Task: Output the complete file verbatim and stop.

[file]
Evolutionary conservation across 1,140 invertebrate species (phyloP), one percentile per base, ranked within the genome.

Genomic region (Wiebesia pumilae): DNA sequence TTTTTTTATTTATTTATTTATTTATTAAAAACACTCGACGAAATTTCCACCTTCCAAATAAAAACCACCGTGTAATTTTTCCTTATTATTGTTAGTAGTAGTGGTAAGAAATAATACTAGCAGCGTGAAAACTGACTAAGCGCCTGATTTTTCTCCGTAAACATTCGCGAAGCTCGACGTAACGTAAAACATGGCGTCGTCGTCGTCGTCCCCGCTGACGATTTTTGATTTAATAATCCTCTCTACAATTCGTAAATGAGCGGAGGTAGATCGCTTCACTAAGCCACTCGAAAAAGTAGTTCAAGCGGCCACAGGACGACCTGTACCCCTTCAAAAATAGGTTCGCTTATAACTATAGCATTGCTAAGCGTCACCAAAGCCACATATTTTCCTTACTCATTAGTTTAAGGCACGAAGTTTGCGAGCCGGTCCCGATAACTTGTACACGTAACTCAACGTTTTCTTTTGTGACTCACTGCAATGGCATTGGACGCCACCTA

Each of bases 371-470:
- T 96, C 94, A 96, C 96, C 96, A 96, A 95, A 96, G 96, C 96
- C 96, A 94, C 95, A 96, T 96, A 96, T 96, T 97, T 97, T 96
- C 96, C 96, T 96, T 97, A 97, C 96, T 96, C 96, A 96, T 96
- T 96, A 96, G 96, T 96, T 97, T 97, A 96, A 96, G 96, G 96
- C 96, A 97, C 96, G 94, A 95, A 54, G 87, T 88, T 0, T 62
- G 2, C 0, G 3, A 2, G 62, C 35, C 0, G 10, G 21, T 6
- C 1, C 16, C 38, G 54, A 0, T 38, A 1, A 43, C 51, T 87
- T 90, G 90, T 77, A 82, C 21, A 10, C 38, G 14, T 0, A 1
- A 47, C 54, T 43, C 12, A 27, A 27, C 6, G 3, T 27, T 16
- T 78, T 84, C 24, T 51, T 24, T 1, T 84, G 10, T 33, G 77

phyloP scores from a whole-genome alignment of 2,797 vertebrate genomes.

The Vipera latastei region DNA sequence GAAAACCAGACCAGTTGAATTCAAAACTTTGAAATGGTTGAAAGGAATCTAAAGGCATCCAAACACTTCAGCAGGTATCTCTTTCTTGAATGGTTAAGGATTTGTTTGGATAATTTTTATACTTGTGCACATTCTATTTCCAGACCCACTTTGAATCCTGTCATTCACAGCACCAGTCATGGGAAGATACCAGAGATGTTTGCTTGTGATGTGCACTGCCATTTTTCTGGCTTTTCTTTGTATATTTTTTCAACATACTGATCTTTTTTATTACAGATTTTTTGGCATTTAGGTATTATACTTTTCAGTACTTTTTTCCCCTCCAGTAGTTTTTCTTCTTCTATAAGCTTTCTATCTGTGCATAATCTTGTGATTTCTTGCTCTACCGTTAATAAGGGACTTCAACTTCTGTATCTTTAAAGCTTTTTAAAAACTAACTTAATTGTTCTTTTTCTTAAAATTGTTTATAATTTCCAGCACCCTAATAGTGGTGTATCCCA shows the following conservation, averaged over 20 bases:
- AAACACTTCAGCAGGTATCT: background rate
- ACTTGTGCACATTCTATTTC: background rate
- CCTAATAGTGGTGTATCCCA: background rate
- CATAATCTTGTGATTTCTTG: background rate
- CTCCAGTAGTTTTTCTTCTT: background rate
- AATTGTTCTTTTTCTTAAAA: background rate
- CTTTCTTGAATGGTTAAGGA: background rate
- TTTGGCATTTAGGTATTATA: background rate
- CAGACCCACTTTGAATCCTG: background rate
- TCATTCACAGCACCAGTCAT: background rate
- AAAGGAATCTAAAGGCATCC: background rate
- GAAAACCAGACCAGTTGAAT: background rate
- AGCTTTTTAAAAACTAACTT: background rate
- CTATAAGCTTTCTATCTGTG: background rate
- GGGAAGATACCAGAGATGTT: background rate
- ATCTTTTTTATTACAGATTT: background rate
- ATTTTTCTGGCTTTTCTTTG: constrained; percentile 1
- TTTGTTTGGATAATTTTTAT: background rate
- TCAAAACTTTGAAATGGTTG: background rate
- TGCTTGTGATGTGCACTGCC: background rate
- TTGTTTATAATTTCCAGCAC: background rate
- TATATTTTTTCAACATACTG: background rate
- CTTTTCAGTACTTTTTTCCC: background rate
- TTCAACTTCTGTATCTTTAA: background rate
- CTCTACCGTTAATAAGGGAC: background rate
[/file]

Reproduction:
Evolutionary conservation across 1,140 invertebrate species (phyloP), one percentile per base, ranked within the genome.

Genomic region (Wiebesia pumilae): DNA sequence TTTTTTTATTTATTTATTTATTTATTAAAAACACTCGACGAAATTTCCACCTTCCAAATAAAAACCACCGTGTAATTTTTCCTTATTATTGTTAGTAGTAGTGGTAAGAAATAATACTAGCAGCGTGAAAACTGACTAAGCGCCTGATTTTTCTCCGTAAACATTCGCGAAGCTCGACGTAACGTAAAACATGGCGTCGTCGTCGTCGTCCCCGCTGACGATTTTTGATTTAATAATCCTCTCTACAATTCGTAAATGAGCGGAGGTAGATCGCTTCACTAAGCCACTCGAAAAAGTAGTTCAAGCGGCCACAGGACGACCTGTACCCCTTCAAAAATAGGTTCGCTTATAACTATAGCATTGCTAAGCGTCACCAAAGCCACATATTTTCCTTACTCATTAGTTTAAGGCACGAAGTTTGCGAGCCGGTCCCGATAACTTGTACACGTAACTCAACGTTTTCTTTTGTGACTCACTGCAATGGCATTGGACGCCACCTA

Each of bases 371-470:
- T 96, C 94, A 96, C 96, C 96, A 96, A 95, A 96, G 96, C 96
- C 96, A 94, C 95, A 96, T 96, A 96, T 96, T 97, T 97, T 96
- C 96, C 96, T 96, T 97, A 97, C 96, T 96, C 96, A 96, T 96
- T 96, A 96, G 96, T 96, T 97, T 97, A 96, A 96, G 96, G 96
- C 96, A 97, C 96, G 94, A 95, A 54, G 87, T 88, T 0, T 62
- G 2, C 0, G 3, A 2, G 62, C 35, C 0, G 10, G 21, T 6
- C 1, C 16, C 38, G 54, A 0, T 38, A 1, A 43, C 51, T 87
- T 90, G 90, T 77, A 82, C 21, A 10, C 38, G 14, T 0, A 1
- A 47, C 54, T 43, C 12, A 27, A 27, C 6, G 3, T 27, T 16
- T 78, T 84, C 24, T 51, T 24, T 1, T 84, G 10, T 33, G 77

phyloP scores from a whole-genome alignment of 2,797 vertebrate genomes.

The Vipera latastei region DNA sequence GAAAACCAGACCAGTTGAATTCAAAACTTTGAAATGGTTGAAAGGAATCTAAAGGCATCCAAACACTTCAGCAGGTATCTCTTTCTTGAATGGTTAAGGATTTGTTTGGATAATTTTTATACTTGTGCACATTCTATTTCCAGACCCACTTTGAATCCTGTCATTCACAGCACCAGTCATGGGAAGATACCAGAGATGTTTGCTTGTGATGTGCACTGCCATTTTTCTGGCTTTTCTTTGTATATTTTTTCAACATACTGATCTTTTTTATTACAGATTTTTTGGCATTTAGGTATTATACTTTTCAGTACTTTTTTCCCCTCCAGTAGTTTTTCTTCTTCTATAAGCTTTCTATCTGTGCATAATCTTGTGATTTCTTGCTCTACCGTTAATAAGGGACTTCAACTTCTGTATCTTTAAAGCTTTTTAAAAACTAACTTAATTGTTCTTTTTCTTAAAATTGTTTATAATTTCCAGCACCCTAATAGTGGTGTATCCCA shows the following conservation, averaged over 20 bases:
- AAACACTTCAGCAGGTATCT: background rate
- ACTTGTGCACATTCTATTTC: background rate
- CCTAATAGTGGTGTATCCCA: background rate
- CATAATCTTGTGATTTCTTG: background rate
- CTCCAGTAGTTTTTCTTCTT: background rate
- AATTGTTCTTTTTCTTAAAA: background rate
- CTTTCTTGAATGGTTAAGGA: background rate
- TTTGGCATTTAGGTATTATA: background rate
- CAGACCCACTTTGAATCCTG: background rate
- TCATTCACAGCACCAGTCAT: background rate
- AAAGGAATCTAAAGGCATCC: background rate
- GAAAACCAGACCAGTTGAAT: background rate
- AGCTTTTTAAAAACTAACTT: background rate
- CTATAAGCTTTCTATCTGTG: background rate
- GGGAAGATACCAGAGATGTT: background rate
- ATCTTTTTTATTACAGATTT: background rate
- ATTTTTCTGGCTTTTCTTTG: constrained; percentile 1
- TTTGTTTGGATAATTTTTAT: background rate
- TCAAAACTTTGAAATGGTTG: background rate
- TGCTTGTGATGTGCACTGCC: background rate
- TTGTTTATAATTTCCAGCAC: background rate
- TATATTTTTTCAACATACTG: background rate
- CTTTTCAGTACTTTTTTCCC: background rate
- TTCAACTTCTGTATCTTTAA: background rate
- CTCTACCGTTAATAAGGGAC: background rate